COOK COUNTY CRIMINAL COURTHOUSE — Two men were convicted Wednesday of the 2009 murder of Chicago Police Officer Alejandro "Alex" Valadez, who was gunned down in the line of duty.
Cook County State's Attorney Anita Alvarez personally prosecuted Kevin Walker, 26, and Christopher Harris, 24, in the 2009 slaying.
A jury returned a guilty verdict for Walker, the getaway driver, on Wednesday afternoon. Later in the day, a different jury found Harris, one of the gunmen, also guilty of murder.
Walker did not react visibly as the verdict was read, and his family walked out of the crowded courtroom, stone-faced, as attorneys prepared to make closing arguments in the case against Harris.
He was tried in the same courtroom as Harris, with separate juries hearing the cases together and occasionally being separated when evidence specific to one defendant was offered.
Shawn Gaston, a third co-defendant, was convicted in the case in 2011 and is serving a 125-year prison sentence.
Valadez, 27, was gunned down in June 2009 while working in West Englewood, where he was investigating reports of gunfire, Alvarez told jurors when the trial began.
Valadez and his partner were searching a vacant lot near 61st and Hermitage for evidence, possibly guns or shell casings, when he was cut down by gangbangers bent on revenge, authorities said.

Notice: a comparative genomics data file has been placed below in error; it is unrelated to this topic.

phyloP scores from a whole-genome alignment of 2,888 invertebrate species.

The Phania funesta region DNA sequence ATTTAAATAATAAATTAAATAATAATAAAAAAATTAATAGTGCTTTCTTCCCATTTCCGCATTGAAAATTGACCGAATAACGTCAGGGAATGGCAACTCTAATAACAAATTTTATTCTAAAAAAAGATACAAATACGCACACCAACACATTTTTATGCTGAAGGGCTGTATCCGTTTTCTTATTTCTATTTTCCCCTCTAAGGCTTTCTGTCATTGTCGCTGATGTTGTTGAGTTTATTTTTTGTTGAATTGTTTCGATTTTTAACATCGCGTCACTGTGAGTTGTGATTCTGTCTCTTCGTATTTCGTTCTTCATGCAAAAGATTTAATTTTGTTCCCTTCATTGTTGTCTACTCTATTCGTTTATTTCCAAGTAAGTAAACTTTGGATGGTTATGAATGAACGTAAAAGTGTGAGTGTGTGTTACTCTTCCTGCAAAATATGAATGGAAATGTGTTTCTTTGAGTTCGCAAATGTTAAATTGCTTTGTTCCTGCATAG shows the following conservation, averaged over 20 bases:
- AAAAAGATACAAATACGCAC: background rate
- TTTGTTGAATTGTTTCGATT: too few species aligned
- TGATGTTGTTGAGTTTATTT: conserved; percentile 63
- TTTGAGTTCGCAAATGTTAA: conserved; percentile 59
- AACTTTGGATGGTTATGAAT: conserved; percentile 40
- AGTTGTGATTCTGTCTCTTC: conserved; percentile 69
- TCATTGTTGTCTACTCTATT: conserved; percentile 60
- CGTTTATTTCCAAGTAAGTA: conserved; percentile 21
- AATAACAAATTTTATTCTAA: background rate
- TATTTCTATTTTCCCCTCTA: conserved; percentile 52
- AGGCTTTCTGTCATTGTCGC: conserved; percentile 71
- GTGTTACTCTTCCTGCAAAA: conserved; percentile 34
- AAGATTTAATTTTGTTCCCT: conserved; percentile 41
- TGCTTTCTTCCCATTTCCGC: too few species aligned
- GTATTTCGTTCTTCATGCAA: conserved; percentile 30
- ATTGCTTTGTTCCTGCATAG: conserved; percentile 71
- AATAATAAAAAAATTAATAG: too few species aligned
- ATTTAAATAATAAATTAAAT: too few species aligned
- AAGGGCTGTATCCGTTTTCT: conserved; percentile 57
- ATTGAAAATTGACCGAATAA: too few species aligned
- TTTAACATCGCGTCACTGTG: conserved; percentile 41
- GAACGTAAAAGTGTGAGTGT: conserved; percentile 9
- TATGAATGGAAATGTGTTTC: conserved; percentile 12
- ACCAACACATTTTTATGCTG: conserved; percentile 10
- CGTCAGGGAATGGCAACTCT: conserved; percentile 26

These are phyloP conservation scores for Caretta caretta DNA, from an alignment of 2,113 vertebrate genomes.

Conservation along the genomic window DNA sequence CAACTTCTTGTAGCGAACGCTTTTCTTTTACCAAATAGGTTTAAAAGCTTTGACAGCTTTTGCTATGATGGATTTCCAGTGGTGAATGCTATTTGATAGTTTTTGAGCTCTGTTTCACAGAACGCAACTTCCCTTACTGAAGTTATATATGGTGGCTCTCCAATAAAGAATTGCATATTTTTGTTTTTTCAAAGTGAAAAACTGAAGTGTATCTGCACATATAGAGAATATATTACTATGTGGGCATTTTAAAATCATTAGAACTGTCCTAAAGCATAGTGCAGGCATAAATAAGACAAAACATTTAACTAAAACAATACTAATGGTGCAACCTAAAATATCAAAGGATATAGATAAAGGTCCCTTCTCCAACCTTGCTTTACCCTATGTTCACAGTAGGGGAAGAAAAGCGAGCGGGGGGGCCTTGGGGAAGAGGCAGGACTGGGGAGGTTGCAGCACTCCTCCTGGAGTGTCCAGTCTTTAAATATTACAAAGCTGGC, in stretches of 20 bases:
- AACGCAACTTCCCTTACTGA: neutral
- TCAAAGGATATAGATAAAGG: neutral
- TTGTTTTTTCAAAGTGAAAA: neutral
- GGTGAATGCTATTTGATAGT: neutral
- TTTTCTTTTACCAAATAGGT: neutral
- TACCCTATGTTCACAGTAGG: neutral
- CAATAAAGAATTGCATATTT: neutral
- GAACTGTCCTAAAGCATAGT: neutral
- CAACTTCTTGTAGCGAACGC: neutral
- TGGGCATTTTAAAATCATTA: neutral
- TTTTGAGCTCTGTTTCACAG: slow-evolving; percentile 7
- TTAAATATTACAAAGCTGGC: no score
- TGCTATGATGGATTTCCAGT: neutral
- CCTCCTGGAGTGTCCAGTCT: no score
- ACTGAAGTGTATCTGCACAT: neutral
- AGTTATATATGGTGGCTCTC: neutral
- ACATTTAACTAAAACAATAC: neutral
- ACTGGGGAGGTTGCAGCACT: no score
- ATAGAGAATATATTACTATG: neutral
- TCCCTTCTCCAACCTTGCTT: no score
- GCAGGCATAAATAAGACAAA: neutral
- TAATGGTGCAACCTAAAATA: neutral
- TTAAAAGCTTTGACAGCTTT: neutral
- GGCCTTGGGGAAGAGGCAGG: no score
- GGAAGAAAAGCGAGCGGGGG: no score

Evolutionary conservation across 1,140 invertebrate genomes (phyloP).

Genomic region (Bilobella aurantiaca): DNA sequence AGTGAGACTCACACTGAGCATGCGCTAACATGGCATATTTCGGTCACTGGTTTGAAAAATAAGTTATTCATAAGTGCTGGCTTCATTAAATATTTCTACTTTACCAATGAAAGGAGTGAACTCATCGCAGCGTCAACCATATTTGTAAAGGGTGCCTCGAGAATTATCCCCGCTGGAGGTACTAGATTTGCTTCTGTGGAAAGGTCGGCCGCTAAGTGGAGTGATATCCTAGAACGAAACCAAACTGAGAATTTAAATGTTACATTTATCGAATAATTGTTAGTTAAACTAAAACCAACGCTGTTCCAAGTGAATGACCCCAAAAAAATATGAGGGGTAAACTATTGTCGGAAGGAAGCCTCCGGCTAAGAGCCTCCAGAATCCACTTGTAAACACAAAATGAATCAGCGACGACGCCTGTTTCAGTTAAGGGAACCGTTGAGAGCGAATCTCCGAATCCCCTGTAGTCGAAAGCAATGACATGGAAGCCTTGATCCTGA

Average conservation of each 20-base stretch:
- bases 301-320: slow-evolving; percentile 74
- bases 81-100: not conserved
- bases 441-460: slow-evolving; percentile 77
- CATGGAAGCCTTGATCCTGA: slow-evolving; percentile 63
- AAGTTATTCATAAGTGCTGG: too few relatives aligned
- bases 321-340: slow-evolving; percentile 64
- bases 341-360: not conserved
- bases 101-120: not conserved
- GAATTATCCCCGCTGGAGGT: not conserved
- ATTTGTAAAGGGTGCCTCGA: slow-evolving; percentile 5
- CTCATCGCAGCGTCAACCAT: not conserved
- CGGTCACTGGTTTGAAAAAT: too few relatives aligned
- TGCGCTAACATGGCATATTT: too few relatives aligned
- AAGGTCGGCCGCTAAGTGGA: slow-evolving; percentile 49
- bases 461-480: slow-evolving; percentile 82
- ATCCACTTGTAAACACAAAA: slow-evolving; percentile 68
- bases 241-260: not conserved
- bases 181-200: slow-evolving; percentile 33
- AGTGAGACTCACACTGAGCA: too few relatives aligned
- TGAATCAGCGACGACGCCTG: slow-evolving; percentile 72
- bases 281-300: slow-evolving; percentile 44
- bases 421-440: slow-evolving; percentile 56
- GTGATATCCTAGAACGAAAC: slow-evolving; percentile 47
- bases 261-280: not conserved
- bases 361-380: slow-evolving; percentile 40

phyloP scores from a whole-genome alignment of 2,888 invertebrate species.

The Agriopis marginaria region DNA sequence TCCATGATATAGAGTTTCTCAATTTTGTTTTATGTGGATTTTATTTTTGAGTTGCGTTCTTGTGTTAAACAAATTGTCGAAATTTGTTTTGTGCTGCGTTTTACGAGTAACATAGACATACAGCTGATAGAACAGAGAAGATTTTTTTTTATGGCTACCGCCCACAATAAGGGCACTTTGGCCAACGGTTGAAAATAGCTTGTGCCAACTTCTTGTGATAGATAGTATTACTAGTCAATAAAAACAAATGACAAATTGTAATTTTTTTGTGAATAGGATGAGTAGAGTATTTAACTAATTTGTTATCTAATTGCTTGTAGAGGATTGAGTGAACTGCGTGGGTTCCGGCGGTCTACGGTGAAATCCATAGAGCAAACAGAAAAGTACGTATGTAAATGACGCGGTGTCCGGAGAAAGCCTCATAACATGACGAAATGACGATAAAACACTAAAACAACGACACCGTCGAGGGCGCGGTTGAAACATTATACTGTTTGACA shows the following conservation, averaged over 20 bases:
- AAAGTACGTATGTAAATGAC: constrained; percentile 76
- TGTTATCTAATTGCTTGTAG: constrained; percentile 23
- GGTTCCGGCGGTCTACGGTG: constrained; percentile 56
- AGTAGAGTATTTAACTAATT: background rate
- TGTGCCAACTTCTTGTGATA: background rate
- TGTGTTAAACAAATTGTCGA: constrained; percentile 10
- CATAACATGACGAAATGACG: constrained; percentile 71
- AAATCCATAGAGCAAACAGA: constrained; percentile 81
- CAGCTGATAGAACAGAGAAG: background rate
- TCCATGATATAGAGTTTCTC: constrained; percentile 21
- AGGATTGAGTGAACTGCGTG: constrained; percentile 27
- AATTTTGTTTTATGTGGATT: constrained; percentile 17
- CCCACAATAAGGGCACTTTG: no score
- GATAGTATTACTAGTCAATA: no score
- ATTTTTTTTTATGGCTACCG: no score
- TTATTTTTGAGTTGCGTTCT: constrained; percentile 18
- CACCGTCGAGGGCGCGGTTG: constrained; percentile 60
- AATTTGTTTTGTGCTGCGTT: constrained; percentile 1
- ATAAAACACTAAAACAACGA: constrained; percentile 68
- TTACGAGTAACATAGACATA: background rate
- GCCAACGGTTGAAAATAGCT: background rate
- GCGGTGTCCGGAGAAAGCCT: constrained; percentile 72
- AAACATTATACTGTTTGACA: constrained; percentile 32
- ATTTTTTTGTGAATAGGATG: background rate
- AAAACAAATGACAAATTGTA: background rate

"Officer Valadez became another grim statistic," Alvarez said. "The defendant became a murderer."
As Valadez was asking a man passing by whether he'd heard any shots, a car with three armed men came toward them, Alvarez said. Harris stuck a .357 revolver out the rear passenger window and opened fire, striking Valadez in his head and leg, authorities said.
"What does he do? He shoots at them," Alvarez said during opening arguments. "He shoots and he shoots and he shoots and he shoots. That's the way he showed respect for the work Officer Valadez was doing."
Two shots hit Valadez. The bullets later removed from his body matched the .357 Harris had with him, Alvarez said. And gunshot residue was found on Harris' hands, she said.
Harris and cohorts stashed the guns in the trunk of their car and then Harris "joins the party and smokes his weed," Alvarez said.
Harris' defense attorney, Tod Urban, argued the case against his client hinged on the testimony of one witness who changed her story several weeks after the murder and blamed Harris.
"It's not as black-and-white as it appears to be," he said.